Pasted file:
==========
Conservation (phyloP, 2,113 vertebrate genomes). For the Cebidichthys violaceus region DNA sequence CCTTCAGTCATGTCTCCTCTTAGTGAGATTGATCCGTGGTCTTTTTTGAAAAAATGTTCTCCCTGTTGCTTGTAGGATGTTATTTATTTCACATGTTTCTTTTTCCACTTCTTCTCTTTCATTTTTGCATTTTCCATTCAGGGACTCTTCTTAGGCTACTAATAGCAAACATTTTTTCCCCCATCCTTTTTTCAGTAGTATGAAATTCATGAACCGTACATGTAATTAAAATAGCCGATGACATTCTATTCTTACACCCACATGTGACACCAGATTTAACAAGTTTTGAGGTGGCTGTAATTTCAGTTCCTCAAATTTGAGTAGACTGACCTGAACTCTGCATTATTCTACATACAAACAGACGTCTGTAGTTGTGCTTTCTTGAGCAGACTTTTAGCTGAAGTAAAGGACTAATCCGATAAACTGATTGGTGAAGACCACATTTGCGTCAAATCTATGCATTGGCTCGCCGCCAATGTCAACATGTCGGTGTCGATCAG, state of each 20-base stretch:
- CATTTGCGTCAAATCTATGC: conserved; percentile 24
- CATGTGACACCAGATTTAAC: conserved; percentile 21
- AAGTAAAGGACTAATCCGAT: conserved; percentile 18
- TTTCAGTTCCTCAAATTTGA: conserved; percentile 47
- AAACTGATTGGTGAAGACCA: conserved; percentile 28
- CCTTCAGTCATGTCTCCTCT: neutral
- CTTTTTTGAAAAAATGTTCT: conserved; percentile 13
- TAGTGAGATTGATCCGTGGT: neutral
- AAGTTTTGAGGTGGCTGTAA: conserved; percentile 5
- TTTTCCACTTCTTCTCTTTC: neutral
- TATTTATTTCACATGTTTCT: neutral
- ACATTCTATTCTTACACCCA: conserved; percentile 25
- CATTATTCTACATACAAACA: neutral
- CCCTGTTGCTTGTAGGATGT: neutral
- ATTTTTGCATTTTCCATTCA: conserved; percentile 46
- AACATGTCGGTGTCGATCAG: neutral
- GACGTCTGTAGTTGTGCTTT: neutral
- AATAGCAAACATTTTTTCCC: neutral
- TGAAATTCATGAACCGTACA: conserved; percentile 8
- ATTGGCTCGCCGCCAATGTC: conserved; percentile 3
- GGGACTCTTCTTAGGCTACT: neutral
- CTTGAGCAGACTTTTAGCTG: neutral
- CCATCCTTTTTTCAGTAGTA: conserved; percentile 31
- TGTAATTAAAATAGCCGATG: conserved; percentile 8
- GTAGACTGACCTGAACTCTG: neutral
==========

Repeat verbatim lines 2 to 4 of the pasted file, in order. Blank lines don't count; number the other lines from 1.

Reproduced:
- CATTTGCGTCAAATCTATGC: conserved; percentile 24
- CATGTGACACCAGATTTAAC: conserved; percentile 21
- AAGTAAAGGACTAATCCGAT: conserved; percentile 18